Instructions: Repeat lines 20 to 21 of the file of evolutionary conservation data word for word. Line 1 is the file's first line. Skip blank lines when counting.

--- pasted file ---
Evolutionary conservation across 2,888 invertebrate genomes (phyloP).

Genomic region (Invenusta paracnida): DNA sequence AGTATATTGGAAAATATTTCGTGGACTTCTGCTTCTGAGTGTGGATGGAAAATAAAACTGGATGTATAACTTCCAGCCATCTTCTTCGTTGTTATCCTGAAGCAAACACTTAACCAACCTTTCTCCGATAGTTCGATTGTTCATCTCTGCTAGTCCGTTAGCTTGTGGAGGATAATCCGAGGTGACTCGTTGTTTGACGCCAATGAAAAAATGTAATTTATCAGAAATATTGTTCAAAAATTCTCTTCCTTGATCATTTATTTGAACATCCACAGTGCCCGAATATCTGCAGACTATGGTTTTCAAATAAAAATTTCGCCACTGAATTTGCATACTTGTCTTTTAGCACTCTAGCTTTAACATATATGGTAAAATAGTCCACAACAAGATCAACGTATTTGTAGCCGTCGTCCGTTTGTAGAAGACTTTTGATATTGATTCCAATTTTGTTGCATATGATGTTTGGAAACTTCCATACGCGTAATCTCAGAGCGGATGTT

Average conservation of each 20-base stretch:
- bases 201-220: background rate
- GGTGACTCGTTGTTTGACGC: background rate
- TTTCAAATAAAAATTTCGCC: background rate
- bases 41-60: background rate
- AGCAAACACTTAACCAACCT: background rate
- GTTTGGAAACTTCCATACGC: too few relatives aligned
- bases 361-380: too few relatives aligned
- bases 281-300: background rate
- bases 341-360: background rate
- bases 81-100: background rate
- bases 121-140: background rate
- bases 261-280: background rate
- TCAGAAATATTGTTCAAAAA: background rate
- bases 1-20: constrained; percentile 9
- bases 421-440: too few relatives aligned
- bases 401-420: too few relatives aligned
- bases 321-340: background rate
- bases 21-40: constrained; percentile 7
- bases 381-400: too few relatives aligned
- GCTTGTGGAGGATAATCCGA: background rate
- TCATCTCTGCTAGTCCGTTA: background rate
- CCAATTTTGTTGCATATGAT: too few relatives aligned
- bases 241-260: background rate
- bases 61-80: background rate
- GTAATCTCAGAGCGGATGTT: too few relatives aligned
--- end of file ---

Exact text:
- bases 321-340: background rate
- bases 21-40: constrained; percentile 7